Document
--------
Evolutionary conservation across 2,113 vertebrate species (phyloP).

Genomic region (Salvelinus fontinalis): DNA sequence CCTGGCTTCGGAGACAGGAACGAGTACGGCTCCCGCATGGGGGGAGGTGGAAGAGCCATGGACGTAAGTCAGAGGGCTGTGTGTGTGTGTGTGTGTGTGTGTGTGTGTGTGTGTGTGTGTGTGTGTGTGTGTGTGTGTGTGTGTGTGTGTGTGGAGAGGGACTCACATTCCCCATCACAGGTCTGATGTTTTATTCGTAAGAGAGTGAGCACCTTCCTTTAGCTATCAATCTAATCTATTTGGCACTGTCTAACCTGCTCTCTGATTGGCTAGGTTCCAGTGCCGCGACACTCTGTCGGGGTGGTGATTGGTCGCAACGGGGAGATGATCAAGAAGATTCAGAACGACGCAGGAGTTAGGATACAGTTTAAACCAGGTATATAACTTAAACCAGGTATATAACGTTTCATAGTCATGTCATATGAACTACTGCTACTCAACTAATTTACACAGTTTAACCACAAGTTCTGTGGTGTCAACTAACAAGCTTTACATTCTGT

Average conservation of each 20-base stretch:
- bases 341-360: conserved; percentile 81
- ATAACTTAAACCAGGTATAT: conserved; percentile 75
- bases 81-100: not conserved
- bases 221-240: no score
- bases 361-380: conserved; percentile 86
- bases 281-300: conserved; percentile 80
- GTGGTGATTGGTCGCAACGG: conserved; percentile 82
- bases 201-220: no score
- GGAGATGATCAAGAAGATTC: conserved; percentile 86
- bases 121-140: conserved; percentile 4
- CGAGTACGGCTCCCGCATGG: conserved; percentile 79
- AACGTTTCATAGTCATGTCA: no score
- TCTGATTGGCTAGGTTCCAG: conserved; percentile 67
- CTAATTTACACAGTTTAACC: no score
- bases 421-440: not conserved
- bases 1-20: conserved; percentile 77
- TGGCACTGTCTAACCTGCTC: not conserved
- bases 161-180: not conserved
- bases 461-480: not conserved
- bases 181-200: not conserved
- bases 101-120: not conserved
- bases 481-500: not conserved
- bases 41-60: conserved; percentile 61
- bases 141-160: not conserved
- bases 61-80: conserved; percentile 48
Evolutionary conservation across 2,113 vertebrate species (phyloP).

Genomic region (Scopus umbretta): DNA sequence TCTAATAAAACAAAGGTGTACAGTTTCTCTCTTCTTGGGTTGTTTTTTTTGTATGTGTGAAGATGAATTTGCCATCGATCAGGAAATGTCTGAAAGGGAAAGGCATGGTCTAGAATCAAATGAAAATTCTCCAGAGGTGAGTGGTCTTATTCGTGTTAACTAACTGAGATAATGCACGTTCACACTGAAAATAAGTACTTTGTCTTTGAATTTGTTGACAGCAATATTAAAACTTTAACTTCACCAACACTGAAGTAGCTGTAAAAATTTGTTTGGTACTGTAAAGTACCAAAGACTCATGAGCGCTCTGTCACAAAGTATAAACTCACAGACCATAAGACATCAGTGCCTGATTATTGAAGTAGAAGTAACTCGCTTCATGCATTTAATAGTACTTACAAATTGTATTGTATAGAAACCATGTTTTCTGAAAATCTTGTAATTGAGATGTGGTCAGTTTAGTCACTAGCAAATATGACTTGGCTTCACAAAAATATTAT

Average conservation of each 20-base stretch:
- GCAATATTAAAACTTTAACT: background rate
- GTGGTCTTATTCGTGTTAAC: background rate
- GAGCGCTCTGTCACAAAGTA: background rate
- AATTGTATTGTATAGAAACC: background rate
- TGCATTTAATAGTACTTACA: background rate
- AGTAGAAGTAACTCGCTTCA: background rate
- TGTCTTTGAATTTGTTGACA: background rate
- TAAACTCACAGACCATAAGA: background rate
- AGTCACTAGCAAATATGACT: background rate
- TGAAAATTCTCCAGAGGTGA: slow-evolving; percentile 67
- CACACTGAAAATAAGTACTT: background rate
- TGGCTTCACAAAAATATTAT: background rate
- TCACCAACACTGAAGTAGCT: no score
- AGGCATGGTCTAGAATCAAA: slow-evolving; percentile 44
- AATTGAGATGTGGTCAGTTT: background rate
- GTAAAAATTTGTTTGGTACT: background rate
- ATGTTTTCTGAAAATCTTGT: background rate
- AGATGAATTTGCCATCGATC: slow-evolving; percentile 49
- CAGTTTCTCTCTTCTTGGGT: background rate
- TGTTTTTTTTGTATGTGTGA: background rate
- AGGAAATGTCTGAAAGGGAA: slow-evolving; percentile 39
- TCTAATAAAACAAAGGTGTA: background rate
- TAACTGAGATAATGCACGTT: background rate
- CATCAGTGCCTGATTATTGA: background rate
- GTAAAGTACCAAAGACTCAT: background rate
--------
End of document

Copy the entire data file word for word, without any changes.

Evolutionary conservation across 2,113 vertebrate species (phyloP).

Genomic region (Salvelinus fontinalis): DNA sequence CCTGGCTTCGGAGACAGGAACGAGTACGGCTCCCGCATGGGGGGAGGTGGAAGAGCCATGGACGTAAGTCAGAGGGCTGTGTGTGTGTGTGTGTGTGTGTGTGTGTGTGTGTGTGTGTGTGTGTGTGTGTGTGTGTGTGTGTGTGTGTGTGTGGAGAGGGACTCACATTCCCCATCACAGGTCTGATGTTTTATTCGTAAGAGAGTGAGCACCTTCCTTTAGCTATCAATCTAATCTATTTGGCACTGTCTAACCTGCTCTCTGATTGGCTAGGTTCCAGTGCCGCGACACTCTGTCGGGGTGGTGATTGGTCGCAACGGGGAGATGATCAAGAAGATTCAGAACGACGCAGGAGTTAGGATACAGTTTAAACCAGGTATATAACTTAAACCAGGTATATAACGTTTCATAGTCATGTCATATGAACTACTGCTACTCAACTAATTTACACAGTTTAACCACAAGTTCTGTGGTGTCAACTAACAAGCTTTACATTCTGT

Average conservation of each 20-base stretch:
- bases 341-360: conserved; percentile 81
- ATAACTTAAACCAGGTATAT: conserved; percentile 75
- bases 81-100: not conserved
- bases 221-240: no score
- bases 361-380: conserved; percentile 86
- bases 281-300: conserved; percentile 80
- GTGGTGATTGGTCGCAACGG: conserved; percentile 82
- bases 201-220: no score
- GGAGATGATCAAGAAGATTC: conserved; percentile 86
- bases 121-140: conserved; percentile 4
- CGAGTACGGCTCCCGCATGG: conserved; percentile 79
- AACGTTTCATAGTCATGTCA: no score
- TCTGATTGGCTAGGTTCCAG: conserved; percentile 67
- CTAATTTACACAGTTTAACC: no score
- bases 421-440: not conserved
- bases 1-20: conserved; percentile 77
- TGGCACTGTCTAACCTGCTC: not conserved
- bases 161-180: not conserved
- bases 461-480: not conserved
- bases 181-200: not conserved
- bases 101-120: not conserved
- bases 481-500: not conserved
- bases 41-60: conserved; percentile 61
- bases 141-160: not conserved
- bases 61-80: conserved; percentile 48
Evolutionary conservation across 2,113 vertebrate species (phyloP).

Genomic region (Scopus umbretta): DNA sequence TCTAATAAAACAAAGGTGTACAGTTTCTCTCTTCTTGGGTTGTTTTTTTTGTATGTGTGAAGATGAATTTGCCATCGATCAGGAAATGTCTGAAAGGGAAAGGCATGGTCTAGAATCAAATGAAAATTCTCCAGAGGTGAGTGGTCTTATTCGTGTTAACTAACTGAGATAATGCACGTTCACACTGAAAATAAGTACTTTGTCTTTGAATTTGTTGACAGCAATATTAAAACTTTAACTTCACCAACACTGAAGTAGCTGTAAAAATTTGTTTGGTACTGTAAAGTACCAAAGACTCATGAGCGCTCTGTCACAAAGTATAAACTCACAGACCATAAGACATCAGTGCCTGATTATTGAAGTAGAAGTAACTCGCTTCATGCATTTAATAGTACTTACAAATTGTATTGTATAGAAACCATGTTTTCTGAAAATCTTGTAATTGAGATGTGGTCAGTTTAGTCACTAGCAAATATGACTTGGCTTCACAAAAATATTAT

Average conservation of each 20-base stretch:
- GCAATATTAAAACTTTAACT: background rate
- GTGGTCTTATTCGTGTTAAC: background rate
- GAGCGCTCTGTCACAAAGTA: background rate
- AATTGTATTGTATAGAAACC: background rate
- TGCATTTAATAGTACTTACA: background rate
- AGTAGAAGTAACTCGCTTCA: background rate
- TGTCTTTGAATTTGTTGACA: background rate
- TAAACTCACAGACCATAAGA: background rate
- AGTCACTAGCAAATATGACT: background rate
- TGAAAATTCTCCAGAGGTGA: slow-evolving; percentile 67
- CACACTGAAAATAAGTACTT: background rate
- TGGCTTCACAAAAATATTAT: background rate
- TCACCAACACTGAAGTAGCT: no score
- AGGCATGGTCTAGAATCAAA: slow-evolving; percentile 44
- AATTGAGATGTGGTCAGTTT: background rate
- GTAAAAATTTGTTTGGTACT: background rate
- ATGTTTTCTGAAAATCTTGT: background rate
- AGATGAATTTGCCATCGATC: slow-evolving; percentile 49
- CAGTTTCTCTCTTCTTGGGT: background rate
- TGTTTTTTTTGTATGTGTGA: background rate
- AGGAAATGTCTGAAAGGGAA: slow-evolving; percentile 39
- TCTAATAAAACAAAGGTGTA: background rate
- TAACTGAGATAATGCACGTT: background rate
- CATCAGTGCCTGATTATTGA: background rate
- GTAAAGTACCAAAGACTCAT: background rate